Can Obama's Strategy Succeed in Afghanistan?

Opinion is split on whether the plan is "courageous and correct," or a troubling parallel of Vietnam

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President Obama laid out his strategy for the war in Afghanistan last night in a speech at West Point. The immediate reaction was sour across the board, with conservatives and liberals alike furious that Obama had either committed too much to the war or not enough. But now that pundits have taken a few hours to reflect on the administration's strategy and seriously consider whether or not it will work, the consensus is gone and opinion is much more split. Here are the strongest cases for whether Obama's strategy is likely to fail or succeed and why.

  • Too Much For Too Little The New York Times's Thomas Friedman worries. "I'd prefer a minimalist approach, working with tribal leaders the way we did to overthrow the Taliban regime in the first place. Given our need for nation-building at home right now, I am ready to live with a little less security and a little-less-perfect Afghanistan," he writes. "To now make Afghanistan part of the 'war on terrorism' -- i.e., another nation-building project -- is not crazy. It is just too expensive, when balanced against our needs for nation-building in America, so that we will have the strength to play our broader global role."
  • Rightfully Burdens Afghans The Washington Post's David Ignatius praises the plan. "Obama has made the right decision: The only viable 'exit strategy' from Afghanistan is one that starts with a bang -- by adding 30,000 more U.S. troops to secure the major population centers, so that control can be transferred to the Afghan army and police. This transfer process, starting in July 2011, is the heart of his strategy," he writes. "He has defined success downward, by focusing on the ability to transfer control to the Afghans."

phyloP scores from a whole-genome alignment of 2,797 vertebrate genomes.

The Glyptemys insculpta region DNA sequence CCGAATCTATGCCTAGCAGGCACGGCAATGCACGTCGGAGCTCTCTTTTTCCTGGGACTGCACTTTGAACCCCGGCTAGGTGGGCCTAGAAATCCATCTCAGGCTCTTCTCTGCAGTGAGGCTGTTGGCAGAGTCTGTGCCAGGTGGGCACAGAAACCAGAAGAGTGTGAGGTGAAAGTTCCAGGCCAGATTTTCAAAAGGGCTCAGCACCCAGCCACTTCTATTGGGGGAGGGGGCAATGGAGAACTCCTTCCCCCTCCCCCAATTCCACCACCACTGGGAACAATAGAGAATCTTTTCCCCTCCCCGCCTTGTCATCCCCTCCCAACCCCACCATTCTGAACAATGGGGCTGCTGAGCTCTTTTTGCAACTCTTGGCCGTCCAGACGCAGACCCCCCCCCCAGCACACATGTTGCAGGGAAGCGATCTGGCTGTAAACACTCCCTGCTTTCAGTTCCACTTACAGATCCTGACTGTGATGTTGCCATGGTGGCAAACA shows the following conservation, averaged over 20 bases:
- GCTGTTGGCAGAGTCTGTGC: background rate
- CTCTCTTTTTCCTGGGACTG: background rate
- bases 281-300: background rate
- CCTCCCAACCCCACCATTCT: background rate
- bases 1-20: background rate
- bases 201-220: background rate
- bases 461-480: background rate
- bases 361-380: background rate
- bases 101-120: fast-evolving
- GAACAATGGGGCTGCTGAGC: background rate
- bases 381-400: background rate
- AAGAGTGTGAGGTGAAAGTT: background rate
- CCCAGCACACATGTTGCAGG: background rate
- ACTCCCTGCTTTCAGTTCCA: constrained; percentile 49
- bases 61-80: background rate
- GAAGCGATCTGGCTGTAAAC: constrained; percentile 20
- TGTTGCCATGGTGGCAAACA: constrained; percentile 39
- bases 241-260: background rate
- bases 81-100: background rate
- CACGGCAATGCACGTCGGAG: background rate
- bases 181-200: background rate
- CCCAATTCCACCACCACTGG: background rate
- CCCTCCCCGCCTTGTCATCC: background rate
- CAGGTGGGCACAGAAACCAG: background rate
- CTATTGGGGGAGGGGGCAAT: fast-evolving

• 'Correct and Courageous' The Washington Post supports it as well. "Mr. Obama's troop decision is both correct and courageous: correct because it is the only way to prevent a defeat that would endanger this country and its vital interests; and courageous because he is embarking on a difficult and costly mission that is opposed by a large part of his own party." They write that Obama "described powerfully the threat posed by 'violent extremism,' and said, 'it will be an enduring test of our free society and our leadership in the world.' With obvious reluctance but with clear-headedness, Mr. Obama has taken a major step toward meeting that test. "
  • Better Than Bush's Plan The New York Times offers measured support. "Americans have reason to be pessimistic, if not despairing, about the war in Afghanistan," they write. But, "Over all, we found the president's military arguments persuasive." They explain, "For far too long -- mostly, but not only, under President George W. Bush -- Afghanistan policy has had little direction and no accountability. Mr. Obama started to address those problems at West Point, although the country needs to hear more about how he intends to pay for the war and how he will decide when Afghanistan will be able to stand on its own."
  • 'Echoes of Vietnam' The New Republic's John Judis sounds the alarm. "I don't oppose what Barack Obama plans to do in Afghanistan. I don't know enough, and from what I know, I don't have an alternative to propose," he writes. "What bothers me is the echo of Vietnam in 1964 and 1965. Of course, there are differences--and Obama tried to cite them in his speech--but the similarities are disturbing." Judis meditates on the early Vietcong's resemblance to the Taliban, "neo-colonialism," and the popularity of the two wars at home and with out allies. He finds little to be optimistic about.
This article is from the archive of our partner The Wire.